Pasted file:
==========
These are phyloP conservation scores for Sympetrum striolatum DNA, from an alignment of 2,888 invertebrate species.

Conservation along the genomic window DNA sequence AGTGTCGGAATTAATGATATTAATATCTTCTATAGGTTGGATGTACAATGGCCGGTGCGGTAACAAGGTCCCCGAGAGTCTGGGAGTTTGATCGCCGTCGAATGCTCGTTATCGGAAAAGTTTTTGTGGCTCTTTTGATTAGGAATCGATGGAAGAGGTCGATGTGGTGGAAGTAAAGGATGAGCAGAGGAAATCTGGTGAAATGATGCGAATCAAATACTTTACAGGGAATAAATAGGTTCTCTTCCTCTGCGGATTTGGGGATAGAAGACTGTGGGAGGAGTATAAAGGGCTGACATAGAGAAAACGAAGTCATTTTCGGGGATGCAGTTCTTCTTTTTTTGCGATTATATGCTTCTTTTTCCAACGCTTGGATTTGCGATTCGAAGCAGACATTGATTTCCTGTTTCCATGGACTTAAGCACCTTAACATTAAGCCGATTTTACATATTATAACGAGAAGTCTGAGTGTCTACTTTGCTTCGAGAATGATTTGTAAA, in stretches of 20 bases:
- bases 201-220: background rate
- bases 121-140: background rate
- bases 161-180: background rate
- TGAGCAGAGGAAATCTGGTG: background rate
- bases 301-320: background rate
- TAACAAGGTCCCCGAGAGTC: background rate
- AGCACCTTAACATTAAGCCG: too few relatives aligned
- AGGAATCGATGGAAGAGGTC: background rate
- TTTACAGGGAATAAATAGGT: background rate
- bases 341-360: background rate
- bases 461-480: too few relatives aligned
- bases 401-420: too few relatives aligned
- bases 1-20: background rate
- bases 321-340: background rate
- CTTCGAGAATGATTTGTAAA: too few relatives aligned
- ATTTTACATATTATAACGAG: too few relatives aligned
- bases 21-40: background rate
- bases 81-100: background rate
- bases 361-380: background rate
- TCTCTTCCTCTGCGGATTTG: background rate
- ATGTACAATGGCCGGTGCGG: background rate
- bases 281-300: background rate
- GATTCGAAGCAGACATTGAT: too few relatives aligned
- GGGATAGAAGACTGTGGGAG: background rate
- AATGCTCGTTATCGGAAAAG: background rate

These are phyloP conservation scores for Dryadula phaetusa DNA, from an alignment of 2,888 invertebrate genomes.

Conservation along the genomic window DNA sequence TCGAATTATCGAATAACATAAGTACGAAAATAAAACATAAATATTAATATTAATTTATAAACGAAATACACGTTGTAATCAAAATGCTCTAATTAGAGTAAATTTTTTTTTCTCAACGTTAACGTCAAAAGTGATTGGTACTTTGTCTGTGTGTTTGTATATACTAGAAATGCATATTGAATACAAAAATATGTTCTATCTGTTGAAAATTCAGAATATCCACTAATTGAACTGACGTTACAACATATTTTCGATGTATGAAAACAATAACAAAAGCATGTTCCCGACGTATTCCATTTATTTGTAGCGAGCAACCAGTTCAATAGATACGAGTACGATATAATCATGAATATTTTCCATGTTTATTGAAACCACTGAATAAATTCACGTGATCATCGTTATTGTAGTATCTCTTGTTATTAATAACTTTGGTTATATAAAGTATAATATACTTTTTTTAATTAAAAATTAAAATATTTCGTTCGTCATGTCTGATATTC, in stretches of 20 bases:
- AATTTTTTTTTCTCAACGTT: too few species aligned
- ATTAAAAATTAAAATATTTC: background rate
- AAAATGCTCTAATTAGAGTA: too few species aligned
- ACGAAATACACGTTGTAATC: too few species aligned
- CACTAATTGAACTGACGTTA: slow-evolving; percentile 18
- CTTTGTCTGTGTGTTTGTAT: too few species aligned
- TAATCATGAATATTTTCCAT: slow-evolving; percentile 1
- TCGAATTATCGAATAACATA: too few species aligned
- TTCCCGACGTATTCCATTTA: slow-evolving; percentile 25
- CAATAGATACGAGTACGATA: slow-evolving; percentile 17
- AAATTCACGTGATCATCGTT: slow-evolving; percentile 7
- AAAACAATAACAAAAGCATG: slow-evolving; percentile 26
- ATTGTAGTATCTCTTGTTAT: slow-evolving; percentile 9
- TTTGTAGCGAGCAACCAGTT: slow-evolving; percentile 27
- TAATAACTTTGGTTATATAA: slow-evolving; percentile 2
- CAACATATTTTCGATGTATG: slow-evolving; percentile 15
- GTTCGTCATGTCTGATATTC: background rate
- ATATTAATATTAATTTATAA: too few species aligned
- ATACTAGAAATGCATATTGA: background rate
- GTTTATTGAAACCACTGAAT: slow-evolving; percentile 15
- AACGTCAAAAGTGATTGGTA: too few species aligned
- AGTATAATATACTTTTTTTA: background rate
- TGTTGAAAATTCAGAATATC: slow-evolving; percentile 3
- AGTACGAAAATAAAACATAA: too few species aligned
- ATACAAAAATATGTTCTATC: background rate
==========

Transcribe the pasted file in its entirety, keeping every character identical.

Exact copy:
These are phyloP conservation scores for Sympetrum striolatum DNA, from an alignment of 2,888 invertebrate species.

Conservation along the genomic window DNA sequence AGTGTCGGAATTAATGATATTAATATCTTCTATAGGTTGGATGTACAATGGCCGGTGCGGTAACAAGGTCCCCGAGAGTCTGGGAGTTTGATCGCCGTCGAATGCTCGTTATCGGAAAAGTTTTTGTGGCTCTTTTGATTAGGAATCGATGGAAGAGGTCGATGTGGTGGAAGTAAAGGATGAGCAGAGGAAATCTGGTGAAATGATGCGAATCAAATACTTTACAGGGAATAAATAGGTTCTCTTCCTCTGCGGATTTGGGGATAGAAGACTGTGGGAGGAGTATAAAGGGCTGACATAGAGAAAACGAAGTCATTTTCGGGGATGCAGTTCTTCTTTTTTTGCGATTATATGCTTCTTTTTCCAACGCTTGGATTTGCGATTCGAAGCAGACATTGATTTCCTGTTTCCATGGACTTAAGCACCTTAACATTAAGCCGATTTTACATATTATAACGAGAAGTCTGAGTGTCTACTTTGCTTCGAGAATGATTTGTAAA, in stretches of 20 bases:
- bases 201-220: background rate
- bases 121-140: background rate
- bases 161-180: background rate
- TGAGCAGAGGAAATCTGGTG: background rate
- bases 301-320: background rate
- TAACAAGGTCCCCGAGAGTC: background rate
- AGCACCTTAACATTAAGCCG: too few relatives aligned
- AGGAATCGATGGAAGAGGTC: background rate
- TTTACAGGGAATAAATAGGT: background rate
- bases 341-360: background rate
- bases 461-480: too few relatives aligned
- bases 401-420: too few relatives aligned
- bases 1-20: background rate
- bases 321-340: background rate
- CTTCGAGAATGATTTGTAAA: too few relatives aligned
- ATTTTACATATTATAACGAG: too few relatives aligned
- bases 21-40: background rate
- bases 81-100: background rate
- bases 361-380: background rate
- TCTCTTCCTCTGCGGATTTG: background rate
- ATGTACAATGGCCGGTGCGG: background rate
- bases 281-300: background rate
- GATTCGAAGCAGACATTGAT: too few relatives aligned
- GGGATAGAAGACTGTGGGAG: background rate
- AATGCTCGTTATCGGAAAAG: background rate

These are phyloP conservation scores for Dryadula phaetusa DNA, from an alignment of 2,888 invertebrate genomes.

Conservation along the genomic window DNA sequence TCGAATTATCGAATAACATAAGTACGAAAATAAAACATAAATATTAATATTAATTTATAAACGAAATACACGTTGTAATCAAAATGCTCTAATTAGAGTAAATTTTTTTTTCTCAACGTTAACGTCAAAAGTGATTGGTACTTTGTCTGTGTGTTTGTATATACTAGAAATGCATATTGAATACAAAAATATGTTCTATCTGTTGAAAATTCAGAATATCCACTAATTGAACTGACGTTACAACATATTTTCGATGTATGAAAACAATAACAAAAGCATGTTCCCGACGTATTCCATTTATTTGTAGCGAGCAACCAGTTCAATAGATACGAGTACGATATAATCATGAATATTTTCCATGTTTATTGAAACCACTGAATAAATTCACGTGATCATCGTTATTGTAGTATCTCTTGTTATTAATAACTTTGGTTATATAAAGTATAATATACTTTTTTTAATTAAAAATTAAAATATTTCGTTCGTCATGTCTGATATTC, in stretches of 20 bases:
- AATTTTTTTTTCTCAACGTT: too few species aligned
- ATTAAAAATTAAAATATTTC: background rate
- AAAATGCTCTAATTAGAGTA: too few species aligned
- ACGAAATACACGTTGTAATC: too few species aligned
- CACTAATTGAACTGACGTTA: slow-evolving; percentile 18
- CTTTGTCTGTGTGTTTGTAT: too few species aligned
- TAATCATGAATATTTTCCAT: slow-evolving; percentile 1
- TCGAATTATCGAATAACATA: too few species aligned
- TTCCCGACGTATTCCATTTA: slow-evolving; percentile 25
- CAATAGATACGAGTACGATA: slow-evolving; percentile 17
- AAATTCACGTGATCATCGTT: slow-evolving; percentile 7
- AAAACAATAACAAAAGCATG: slow-evolving; percentile 26
- ATTGTAGTATCTCTTGTTAT: slow-evolving; percentile 9
- TTTGTAGCGAGCAACCAGTT: slow-evolving; percentile 27
- TAATAACTTTGGTTATATAA: slow-evolving; percentile 2
- CAACATATTTTCGATGTATG: slow-evolving; percentile 15
- GTTCGTCATGTCTGATATTC: background rate
- ATATTAATATTAATTTATAA: too few species aligned
- ATACTAGAAATGCATATTGA: background rate
- GTTTATTGAAACCACTGAAT: slow-evolving; percentile 15
- AACGTCAAAAGTGATTGGTA: too few species aligned
- AGTATAATATACTTTTTTTA: background rate
- TGTTGAAAATTCAGAATATC: slow-evolving; percentile 3
- AGTACGAAAATAAAACATAA: too few species aligned
- ATACAAAAATATGTTCTATC: background rate